In his seminal article on pastiglia caskets, Patrick M. de Winter catalogued 115 examples of which only 10 caskets measured over 20cm in height and depth. The present exceptionally large casket adds another very fine version to this elite group.
De Winter identifies seven workshops with distinctive styles of handling the applied pastiglia elements. The present casket may be associated with either the Workshop of the Main Berlin Casket or, more probably, the Workshop of the Cleveland Casket. Both of these workshops are credited with some of the most elaborate and refined productions of this rare genre. Both workshops use the truncated pyramid-shaped lid identical to that on the present casket. The separation of the narrative scene into three episodes on the front and back, and two episodes on the sides is shared with the Berlin Casket. However, there is a greater affinity with the Cleveland Casket in the open distribution of the figures within the scenes, lacking the density of decoration that identifies the Workshop of the Main Berlin Casket. In addition the palmette reliefs, here with the original alternating red and green colouring, and the punched gilding, which is the most elaborate type known, are both closely comparable with the Workshop of the Cleveland Casket.
Pastiglia caskets were used to contain small semi-precious and 'studiolo' objects, such as seals and coins. The depiction of many scenes from famous classical romantic myths suggests that they were used as engagement gifts. Above all they express the Renaissance fascination with all things Antique.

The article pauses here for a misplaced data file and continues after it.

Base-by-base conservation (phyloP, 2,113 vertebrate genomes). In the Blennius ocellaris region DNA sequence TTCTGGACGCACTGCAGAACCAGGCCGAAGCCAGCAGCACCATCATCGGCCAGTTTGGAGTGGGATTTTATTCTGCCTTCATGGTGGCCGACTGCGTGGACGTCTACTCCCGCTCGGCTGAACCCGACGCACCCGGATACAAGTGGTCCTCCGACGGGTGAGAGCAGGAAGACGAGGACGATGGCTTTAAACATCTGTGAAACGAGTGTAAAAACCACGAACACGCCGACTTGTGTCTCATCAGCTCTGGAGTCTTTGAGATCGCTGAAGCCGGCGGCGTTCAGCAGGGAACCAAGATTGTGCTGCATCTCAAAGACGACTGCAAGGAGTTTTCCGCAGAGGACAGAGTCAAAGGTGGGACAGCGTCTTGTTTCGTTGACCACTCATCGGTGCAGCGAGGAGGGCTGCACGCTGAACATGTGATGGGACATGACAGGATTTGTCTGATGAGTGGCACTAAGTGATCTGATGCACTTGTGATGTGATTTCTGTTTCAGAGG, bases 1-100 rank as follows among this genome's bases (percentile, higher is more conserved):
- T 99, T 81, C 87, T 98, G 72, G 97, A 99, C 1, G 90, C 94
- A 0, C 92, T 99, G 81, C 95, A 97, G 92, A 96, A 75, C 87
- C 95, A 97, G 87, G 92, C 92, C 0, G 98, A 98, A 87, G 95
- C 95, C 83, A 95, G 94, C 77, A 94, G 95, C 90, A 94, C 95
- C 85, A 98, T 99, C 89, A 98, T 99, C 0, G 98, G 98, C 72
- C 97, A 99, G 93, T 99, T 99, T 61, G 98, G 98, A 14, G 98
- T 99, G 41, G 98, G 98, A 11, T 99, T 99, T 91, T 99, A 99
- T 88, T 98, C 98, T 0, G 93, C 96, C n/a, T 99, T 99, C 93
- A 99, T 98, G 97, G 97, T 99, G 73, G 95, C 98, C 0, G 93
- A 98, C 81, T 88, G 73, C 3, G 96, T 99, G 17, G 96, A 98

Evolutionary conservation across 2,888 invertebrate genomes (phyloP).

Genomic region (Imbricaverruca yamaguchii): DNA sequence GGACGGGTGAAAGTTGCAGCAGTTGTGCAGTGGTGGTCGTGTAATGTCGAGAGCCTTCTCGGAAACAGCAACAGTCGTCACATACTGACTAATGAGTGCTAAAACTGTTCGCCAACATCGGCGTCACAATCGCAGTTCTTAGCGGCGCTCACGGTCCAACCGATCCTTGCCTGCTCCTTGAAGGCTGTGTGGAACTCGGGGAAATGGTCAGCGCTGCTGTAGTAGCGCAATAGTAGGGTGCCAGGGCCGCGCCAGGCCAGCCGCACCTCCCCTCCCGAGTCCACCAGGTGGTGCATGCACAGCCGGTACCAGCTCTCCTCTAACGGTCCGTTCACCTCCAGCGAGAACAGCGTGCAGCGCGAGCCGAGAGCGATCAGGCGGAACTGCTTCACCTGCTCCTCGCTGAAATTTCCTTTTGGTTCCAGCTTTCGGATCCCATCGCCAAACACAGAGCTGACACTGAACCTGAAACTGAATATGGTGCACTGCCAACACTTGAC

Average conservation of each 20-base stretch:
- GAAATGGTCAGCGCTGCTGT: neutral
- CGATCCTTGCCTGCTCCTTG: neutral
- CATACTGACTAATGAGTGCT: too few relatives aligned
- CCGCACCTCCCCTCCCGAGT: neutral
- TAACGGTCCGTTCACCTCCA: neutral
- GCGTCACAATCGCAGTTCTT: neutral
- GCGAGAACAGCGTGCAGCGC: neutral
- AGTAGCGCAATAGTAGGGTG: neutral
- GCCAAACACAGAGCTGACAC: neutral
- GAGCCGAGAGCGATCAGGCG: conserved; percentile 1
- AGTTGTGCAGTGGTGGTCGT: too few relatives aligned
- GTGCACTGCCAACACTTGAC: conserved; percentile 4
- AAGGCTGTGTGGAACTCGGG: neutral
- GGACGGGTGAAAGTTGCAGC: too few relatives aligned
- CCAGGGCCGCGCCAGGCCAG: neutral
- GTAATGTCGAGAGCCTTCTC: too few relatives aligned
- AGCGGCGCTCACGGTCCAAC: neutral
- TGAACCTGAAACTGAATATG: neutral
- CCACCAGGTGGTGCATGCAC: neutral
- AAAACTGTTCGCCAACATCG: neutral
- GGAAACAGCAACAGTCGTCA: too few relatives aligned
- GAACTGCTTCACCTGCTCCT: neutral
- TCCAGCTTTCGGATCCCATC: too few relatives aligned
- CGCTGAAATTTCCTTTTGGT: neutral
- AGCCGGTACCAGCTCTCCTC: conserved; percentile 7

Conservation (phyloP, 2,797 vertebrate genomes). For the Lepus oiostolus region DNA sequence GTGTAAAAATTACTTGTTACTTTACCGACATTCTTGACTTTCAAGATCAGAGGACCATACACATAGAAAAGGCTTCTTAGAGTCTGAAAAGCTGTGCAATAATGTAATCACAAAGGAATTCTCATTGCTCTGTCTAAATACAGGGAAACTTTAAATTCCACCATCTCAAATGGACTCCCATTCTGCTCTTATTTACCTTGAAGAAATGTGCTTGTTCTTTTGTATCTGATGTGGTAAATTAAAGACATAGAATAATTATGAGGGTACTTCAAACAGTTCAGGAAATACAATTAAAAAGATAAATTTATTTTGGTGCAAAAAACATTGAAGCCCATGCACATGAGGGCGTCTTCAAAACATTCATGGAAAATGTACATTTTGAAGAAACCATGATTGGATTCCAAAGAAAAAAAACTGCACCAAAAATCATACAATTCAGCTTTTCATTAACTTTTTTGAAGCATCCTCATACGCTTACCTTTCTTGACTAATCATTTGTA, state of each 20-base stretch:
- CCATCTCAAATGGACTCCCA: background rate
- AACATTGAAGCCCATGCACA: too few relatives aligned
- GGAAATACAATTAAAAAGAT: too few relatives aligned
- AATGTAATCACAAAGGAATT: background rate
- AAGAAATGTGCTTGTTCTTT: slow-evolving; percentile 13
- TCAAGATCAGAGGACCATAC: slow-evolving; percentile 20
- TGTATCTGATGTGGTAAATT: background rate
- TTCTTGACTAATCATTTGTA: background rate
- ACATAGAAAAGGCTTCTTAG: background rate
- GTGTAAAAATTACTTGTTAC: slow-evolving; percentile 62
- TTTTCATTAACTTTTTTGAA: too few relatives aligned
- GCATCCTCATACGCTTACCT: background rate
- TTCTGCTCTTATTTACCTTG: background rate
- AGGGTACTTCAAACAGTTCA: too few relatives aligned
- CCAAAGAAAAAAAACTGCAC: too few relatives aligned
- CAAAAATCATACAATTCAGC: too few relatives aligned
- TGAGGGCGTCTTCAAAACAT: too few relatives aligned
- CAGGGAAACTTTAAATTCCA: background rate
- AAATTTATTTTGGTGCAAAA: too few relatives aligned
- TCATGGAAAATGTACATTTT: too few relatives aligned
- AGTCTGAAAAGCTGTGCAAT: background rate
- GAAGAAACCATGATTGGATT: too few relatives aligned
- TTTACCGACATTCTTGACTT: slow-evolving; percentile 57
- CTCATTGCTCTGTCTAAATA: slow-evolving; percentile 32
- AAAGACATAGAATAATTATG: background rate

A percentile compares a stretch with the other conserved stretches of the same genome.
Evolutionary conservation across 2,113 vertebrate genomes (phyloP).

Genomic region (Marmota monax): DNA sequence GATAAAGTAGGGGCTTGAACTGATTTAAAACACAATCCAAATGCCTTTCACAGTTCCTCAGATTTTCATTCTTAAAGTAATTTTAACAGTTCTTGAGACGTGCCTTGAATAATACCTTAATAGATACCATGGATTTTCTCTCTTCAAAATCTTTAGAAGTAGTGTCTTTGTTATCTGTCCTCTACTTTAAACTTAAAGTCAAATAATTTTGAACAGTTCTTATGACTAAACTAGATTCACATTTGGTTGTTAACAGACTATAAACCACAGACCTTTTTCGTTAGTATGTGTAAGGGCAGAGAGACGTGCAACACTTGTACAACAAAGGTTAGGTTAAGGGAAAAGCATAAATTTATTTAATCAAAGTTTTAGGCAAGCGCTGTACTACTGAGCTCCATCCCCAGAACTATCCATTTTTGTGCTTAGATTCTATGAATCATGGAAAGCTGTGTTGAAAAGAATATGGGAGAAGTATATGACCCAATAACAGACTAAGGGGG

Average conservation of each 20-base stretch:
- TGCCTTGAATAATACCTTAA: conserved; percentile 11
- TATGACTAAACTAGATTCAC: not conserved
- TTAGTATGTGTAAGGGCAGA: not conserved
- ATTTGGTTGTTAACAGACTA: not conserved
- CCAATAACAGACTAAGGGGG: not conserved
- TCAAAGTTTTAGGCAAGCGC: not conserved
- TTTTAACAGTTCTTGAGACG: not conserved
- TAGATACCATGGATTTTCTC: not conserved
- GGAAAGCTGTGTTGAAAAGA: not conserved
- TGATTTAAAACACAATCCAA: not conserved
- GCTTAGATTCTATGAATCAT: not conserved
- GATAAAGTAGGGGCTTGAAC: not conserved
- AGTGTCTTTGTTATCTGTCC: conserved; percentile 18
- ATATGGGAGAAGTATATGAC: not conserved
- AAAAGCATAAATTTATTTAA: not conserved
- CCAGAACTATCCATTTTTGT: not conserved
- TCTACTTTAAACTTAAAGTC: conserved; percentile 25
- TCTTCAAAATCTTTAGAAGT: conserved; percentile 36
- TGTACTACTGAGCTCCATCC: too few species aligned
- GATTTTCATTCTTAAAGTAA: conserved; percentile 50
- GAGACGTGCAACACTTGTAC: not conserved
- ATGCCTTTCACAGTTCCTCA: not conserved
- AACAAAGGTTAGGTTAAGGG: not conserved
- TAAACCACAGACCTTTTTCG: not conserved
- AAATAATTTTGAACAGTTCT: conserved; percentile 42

The pastiglia decoration on these caskets is moulded into forms which are then glued to the surface. The applied forms are made of 87% white lead mixed with sulphate and a binder. It is believed that the small moulds used to make the individual parts were made of metal rather than wood or clay. The exterior wood surface, usually alder, is prepared with a thin layer of gesso which is then punched to varying degrees of elaboration before the addition of red bole and gold leaf. This was followed by the application of the figures and decoration.
P. M. de Winter, 'A little-known creation of Renaissance Decorative Arts: The white lead Pastiglia Box', Saggi e Memorie di storia dell'arte, 14, 1984, pp. 9-131; Pastiglia Boxes: Hidden Treasures of the Italian Renaissance from the Collections of Galleria Nazionale d'Arte Antica, Rome, exh.cat. Lowe Art Museum, Miami, 2002; M. Ajmar-Wollheim and F. Dennis (eds.), At Home in Renaissance Italy, London, 2006, p.108, cat. 153
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